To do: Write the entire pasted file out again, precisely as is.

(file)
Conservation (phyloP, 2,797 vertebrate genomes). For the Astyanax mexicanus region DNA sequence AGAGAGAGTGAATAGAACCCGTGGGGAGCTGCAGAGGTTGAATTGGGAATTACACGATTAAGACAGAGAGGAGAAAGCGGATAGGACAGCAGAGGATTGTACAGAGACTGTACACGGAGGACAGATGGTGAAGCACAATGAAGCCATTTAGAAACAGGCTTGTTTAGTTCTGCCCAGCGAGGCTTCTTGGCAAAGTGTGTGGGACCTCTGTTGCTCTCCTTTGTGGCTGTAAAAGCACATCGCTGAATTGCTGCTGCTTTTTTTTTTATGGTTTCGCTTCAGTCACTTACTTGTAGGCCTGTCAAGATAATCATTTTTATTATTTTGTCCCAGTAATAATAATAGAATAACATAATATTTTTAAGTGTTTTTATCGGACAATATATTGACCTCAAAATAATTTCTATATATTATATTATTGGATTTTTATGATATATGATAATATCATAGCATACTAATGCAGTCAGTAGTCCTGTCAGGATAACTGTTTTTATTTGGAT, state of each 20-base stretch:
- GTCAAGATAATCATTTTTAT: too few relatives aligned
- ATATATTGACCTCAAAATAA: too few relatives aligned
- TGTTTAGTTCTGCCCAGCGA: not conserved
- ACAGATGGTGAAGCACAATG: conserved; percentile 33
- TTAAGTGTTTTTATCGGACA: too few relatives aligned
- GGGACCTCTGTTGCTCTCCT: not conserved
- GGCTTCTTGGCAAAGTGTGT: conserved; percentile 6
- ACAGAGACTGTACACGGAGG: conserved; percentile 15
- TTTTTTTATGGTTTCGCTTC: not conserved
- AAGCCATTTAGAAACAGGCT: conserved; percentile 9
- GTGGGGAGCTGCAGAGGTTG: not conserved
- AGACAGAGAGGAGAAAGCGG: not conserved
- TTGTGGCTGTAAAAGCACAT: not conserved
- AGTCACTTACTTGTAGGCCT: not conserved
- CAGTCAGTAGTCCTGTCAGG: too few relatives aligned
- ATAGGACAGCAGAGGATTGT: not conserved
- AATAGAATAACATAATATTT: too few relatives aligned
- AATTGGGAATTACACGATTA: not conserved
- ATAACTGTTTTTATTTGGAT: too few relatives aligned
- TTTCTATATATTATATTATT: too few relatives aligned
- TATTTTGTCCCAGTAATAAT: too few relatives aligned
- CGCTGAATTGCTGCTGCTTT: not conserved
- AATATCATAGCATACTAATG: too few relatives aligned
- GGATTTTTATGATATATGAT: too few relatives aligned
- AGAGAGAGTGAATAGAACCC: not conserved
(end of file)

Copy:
Conservation (phyloP, 2,797 vertebrate genomes). For the Astyanax mexicanus region DNA sequence AGAGAGAGTGAATAGAACCCGTGGGGAGCTGCAGAGGTTGAATTGGGAATTACACGATTAAGACAGAGAGGAGAAAGCGGATAGGACAGCAGAGGATTGTACAGAGACTGTACACGGAGGACAGATGGTGAAGCACAATGAAGCCATTTAGAAACAGGCTTGTTTAGTTCTGCCCAGCGAGGCTTCTTGGCAAAGTGTGTGGGACCTCTGTTGCTCTCCTTTGTGGCTGTAAAAGCACATCGCTGAATTGCTGCTGCTTTTTTTTTTATGGTTTCGCTTCAGTCACTTACTTGTAGGCCTGTCAAGATAATCATTTTTATTATTTTGTCCCAGTAATAATAATAGAATAACATAATATTTTTAAGTGTTTTTATCGGACAATATATTGACCTCAAAATAATTTCTATATATTATATTATTGGATTTTTATGATATATGATAATATCATAGCATACTAATGCAGTCAGTAGTCCTGTCAGGATAACTGTTTTTATTTGGAT, state of each 20-base stretch:
- GTCAAGATAATCATTTTTAT: too few relatives aligned
- ATATATTGACCTCAAAATAA: too few relatives aligned
- TGTTTAGTTCTGCCCAGCGA: not conserved
- ACAGATGGTGAAGCACAATG: conserved; percentile 33
- TTAAGTGTTTTTATCGGACA: too few relatives aligned
- GGGACCTCTGTTGCTCTCCT: not conserved
- GGCTTCTTGGCAAAGTGTGT: conserved; percentile 6
- ACAGAGACTGTACACGGAGG: conserved; percentile 15
- TTTTTTTATGGTTTCGCTTC: not conserved
- AAGCCATTTAGAAACAGGCT: conserved; percentile 9
- GTGGGGAGCTGCAGAGGTTG: not conserved
- AGACAGAGAGGAGAAAGCGG: not conserved
- TTGTGGCTGTAAAAGCACAT: not conserved
- AGTCACTTACTTGTAGGCCT: not conserved
- CAGTCAGTAGTCCTGTCAGG: too few relatives aligned
- ATAGGACAGCAGAGGATTGT: not conserved
- AATAGAATAACATAATATTT: too few relatives aligned
- AATTGGGAATTACACGATTA: not conserved
- ATAACTGTTTTTATTTGGAT: too few relatives aligned
- TTTCTATATATTATATTATT: too few relatives aligned
- TATTTTGTCCCAGTAATAAT: too few relatives aligned
- CGCTGAATTGCTGCTGCTTT: not conserved
- AATATCATAGCATACTAATG: too few relatives aligned
- GGATTTTTATGATATATGAT: too few relatives aligned
- AGAGAGAGTGAATAGAACCC: not conserved